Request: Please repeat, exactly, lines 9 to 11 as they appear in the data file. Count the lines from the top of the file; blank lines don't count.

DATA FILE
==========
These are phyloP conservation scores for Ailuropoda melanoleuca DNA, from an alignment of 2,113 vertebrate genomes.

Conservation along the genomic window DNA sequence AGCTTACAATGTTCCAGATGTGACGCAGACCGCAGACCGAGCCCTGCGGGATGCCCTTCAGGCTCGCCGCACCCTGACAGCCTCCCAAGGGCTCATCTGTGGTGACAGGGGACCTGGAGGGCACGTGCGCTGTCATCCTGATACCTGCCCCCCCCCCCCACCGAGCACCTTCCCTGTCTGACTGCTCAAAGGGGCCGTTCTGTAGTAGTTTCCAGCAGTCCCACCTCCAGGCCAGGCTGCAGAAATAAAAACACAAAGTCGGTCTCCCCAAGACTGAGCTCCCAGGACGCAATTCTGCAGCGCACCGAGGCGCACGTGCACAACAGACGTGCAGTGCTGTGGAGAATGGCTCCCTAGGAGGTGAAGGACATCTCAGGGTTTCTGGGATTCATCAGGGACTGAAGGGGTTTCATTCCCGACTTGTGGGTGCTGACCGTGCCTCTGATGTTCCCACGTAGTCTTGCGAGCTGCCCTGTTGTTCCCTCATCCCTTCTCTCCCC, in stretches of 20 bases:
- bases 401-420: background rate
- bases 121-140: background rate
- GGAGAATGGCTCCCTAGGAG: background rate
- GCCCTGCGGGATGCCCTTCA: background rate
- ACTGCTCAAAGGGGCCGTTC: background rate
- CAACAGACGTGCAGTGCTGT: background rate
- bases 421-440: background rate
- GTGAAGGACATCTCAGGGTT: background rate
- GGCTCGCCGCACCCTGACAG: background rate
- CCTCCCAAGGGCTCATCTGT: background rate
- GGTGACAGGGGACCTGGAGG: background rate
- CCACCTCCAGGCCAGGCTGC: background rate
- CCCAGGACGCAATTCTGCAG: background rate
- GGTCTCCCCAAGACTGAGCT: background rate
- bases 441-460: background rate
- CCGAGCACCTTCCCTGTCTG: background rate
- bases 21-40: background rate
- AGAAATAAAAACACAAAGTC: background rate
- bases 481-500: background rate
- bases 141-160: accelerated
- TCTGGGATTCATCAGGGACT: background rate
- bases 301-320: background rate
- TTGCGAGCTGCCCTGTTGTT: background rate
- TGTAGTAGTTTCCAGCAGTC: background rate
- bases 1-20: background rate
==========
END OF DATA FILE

- bases 421-440: background rate
- GTGAAGGACATCTCAGGGTT: background rate
- GGCTCGCCGCACCCTGACAG: background rate